#61 Street fighting men

The Last Gang in Town: The Epic Story of the Vancouver Police vs. the Clark Park Gang
by Aaron Chapman

Vancouver: Arsenal Pulp Press, 2016
$24.95 / 9781551526713

Reviewed by Lanni Russwurm

First published Dec. 8, 2016


In The Last Gang in Town, Aaron Chapman tells the story of the Clark Park Gang, named after their hangout in Clark Park at East 14th Avenue and Commercial Drive in East Vancouver.

Reviewer Lanni Russwurm traces the background and early years of the “Clark Parkers” in the 1960s, determines their part in the Rolling Stones Riot on June 3, 1972, when dozens of Vancouver Police were injured, and discloses the secret and comprehensive undercover response to the gang by the VPD — Ed.


Aaron Chapman’s latest foray into Vancouver’s history, The Last Gang in Town: The Epic Story of the Vancouver Police vs. the Clark Park Gang, deals with juvenile delinquents and the police who chased them nearly half a century ago.

The backdrop of Vancouver in the late 1960s and early 70s is almost as interesting as the main subject in that it shows us a city that has practically ceased to exist. Back then, this was a low-rise, working class town. The now-ubiquitous Vancouver Special house type hadn’t yet taken over like an invasive species, and even regular people could afford real estate, at least east of Main Street.

For some folks, like the mayor at the time, most of the city’s problems could be blamed on the draft-dodging, grass-smoking hippies who colonized Kitsilano, hawked copies of the Georgia Straight newspaper in Gastown, and loitered on the steps of the Vancouver Art Gallery.

Aaron Chapman. Photo by Rebecca Blissett

But Chapman isn’t concerned about the exotic hippie counterculture. Most of the teens who populated the Clark Park Gang had long hair, but would be better classified as greasers or rockers: working class, dyed-in-the-wool East Vancouverites, usually clad in mackinaw jackets and Dayton boots. To overcome boredom and avoid dysfunctional home environments, they spent their time in the park, drinking, fighting, and engaging in various other shenanigans of often dubious legality.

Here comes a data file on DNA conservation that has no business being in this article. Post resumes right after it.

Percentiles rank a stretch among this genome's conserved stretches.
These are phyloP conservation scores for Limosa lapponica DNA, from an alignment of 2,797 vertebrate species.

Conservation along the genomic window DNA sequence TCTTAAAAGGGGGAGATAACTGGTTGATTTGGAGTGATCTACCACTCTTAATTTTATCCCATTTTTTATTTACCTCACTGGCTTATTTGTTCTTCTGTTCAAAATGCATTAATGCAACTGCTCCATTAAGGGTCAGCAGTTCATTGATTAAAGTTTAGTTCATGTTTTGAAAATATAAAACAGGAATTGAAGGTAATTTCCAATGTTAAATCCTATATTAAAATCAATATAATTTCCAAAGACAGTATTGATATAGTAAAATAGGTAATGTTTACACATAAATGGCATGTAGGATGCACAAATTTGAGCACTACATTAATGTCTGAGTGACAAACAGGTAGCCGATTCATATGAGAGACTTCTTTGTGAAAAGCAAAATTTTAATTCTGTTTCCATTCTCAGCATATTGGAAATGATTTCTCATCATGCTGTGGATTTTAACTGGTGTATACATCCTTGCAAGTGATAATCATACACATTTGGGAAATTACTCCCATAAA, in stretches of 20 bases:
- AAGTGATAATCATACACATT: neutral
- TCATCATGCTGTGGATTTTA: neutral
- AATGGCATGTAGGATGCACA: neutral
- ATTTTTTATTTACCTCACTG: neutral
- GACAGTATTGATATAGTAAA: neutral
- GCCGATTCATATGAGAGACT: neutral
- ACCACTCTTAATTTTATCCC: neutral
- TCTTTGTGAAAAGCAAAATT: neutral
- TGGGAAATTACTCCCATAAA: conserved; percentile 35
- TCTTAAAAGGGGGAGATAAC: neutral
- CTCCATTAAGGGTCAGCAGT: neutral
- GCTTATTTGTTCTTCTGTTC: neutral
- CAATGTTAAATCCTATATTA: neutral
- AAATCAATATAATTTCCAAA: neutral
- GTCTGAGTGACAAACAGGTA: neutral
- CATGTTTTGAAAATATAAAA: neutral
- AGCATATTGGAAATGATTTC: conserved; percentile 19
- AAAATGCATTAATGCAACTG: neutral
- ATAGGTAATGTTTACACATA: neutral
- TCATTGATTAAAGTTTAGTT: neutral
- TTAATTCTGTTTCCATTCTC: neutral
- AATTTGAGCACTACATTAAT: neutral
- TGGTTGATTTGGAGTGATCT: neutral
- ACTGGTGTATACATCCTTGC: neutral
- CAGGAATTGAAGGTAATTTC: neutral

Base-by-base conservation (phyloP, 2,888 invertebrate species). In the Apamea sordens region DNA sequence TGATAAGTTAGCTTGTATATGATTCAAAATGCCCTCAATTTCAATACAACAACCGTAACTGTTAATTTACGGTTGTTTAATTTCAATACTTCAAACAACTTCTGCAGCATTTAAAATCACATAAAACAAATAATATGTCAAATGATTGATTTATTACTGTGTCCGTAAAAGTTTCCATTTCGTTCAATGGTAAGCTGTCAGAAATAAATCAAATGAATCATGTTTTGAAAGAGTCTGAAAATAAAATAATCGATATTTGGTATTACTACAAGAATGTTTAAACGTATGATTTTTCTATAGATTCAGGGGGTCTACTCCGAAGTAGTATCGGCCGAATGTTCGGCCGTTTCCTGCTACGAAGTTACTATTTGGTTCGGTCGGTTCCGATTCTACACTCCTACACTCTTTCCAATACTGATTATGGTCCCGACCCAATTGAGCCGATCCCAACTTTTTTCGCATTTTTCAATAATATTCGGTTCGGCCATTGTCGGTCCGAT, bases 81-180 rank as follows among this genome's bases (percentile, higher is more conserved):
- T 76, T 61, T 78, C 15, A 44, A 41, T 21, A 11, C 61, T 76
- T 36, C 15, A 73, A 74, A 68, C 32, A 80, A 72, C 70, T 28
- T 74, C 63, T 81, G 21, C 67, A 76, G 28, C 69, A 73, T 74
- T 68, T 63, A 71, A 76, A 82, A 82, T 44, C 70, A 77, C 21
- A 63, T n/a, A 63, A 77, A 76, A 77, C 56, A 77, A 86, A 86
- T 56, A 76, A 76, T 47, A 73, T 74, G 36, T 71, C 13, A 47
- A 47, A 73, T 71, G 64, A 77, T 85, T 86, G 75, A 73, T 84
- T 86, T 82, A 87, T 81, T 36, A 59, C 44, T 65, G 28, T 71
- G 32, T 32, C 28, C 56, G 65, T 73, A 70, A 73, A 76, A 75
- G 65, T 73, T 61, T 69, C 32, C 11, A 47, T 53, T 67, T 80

Several neighbourhoods boasted their own park-based youth gangs, but by the turn of the 1970s, the Clark Parkers had reached the apex of park gang infamy.

L-R: Bradley Bennett, Roger Daggit & friends at Biltmore pub where Daggitt would later work as a bouncer. Courtesy Bradley Bennett

The book begins with the pre-Expo 86 social landscape of Vancouver, followed by a chapter on the Juvenile Detention Home, where wayward teenagers could network and school each other in criminality. Chapman then briefly surveys the evolution of Vancouver’s mid-century youth gangs preceding the park gang era, such as the zoot suiters of the 1940s and the 1950s gangs with names like the Alma Dukes.

In the chapter entitled “The Good Old Bad Old Days,” we are treated to the quirky history of Clark Park itself before meeting the hooligans who made it their headquarters in the 60s.

The story really gets going in the aftermath of the 1972 Rolling Stones riot, one of several riots detailed in the book. Its origins appear to lie with a Marxist-Leninist group called the Youngbloods that tried to ally with the Clark Park Gang to storm the gates and/or fight the cops.

Concert goers complained tickets for the 1972 Rolling Stones concert at the PNE were exorbitantly priced. Courtesy Vince Ricci

The Clark Parkers were invited to the Youngbloods’ activist house where they were plied with beer and weed, but the apolitical gangsters weren’t enticed by the revolutionary rhetoric enough to stick around once the refreshments ran out.

Georgia Straight cover, June 1972. Vancouver Public Library

Unfortunately, no surviving Youngbloods or activists from the (apparently) affiliated Georgia Grape newspaper (founded by former Georgia Straight radicals) were tapped to clarify (or obfuscate) what role the Youngbloods actually played in the riot.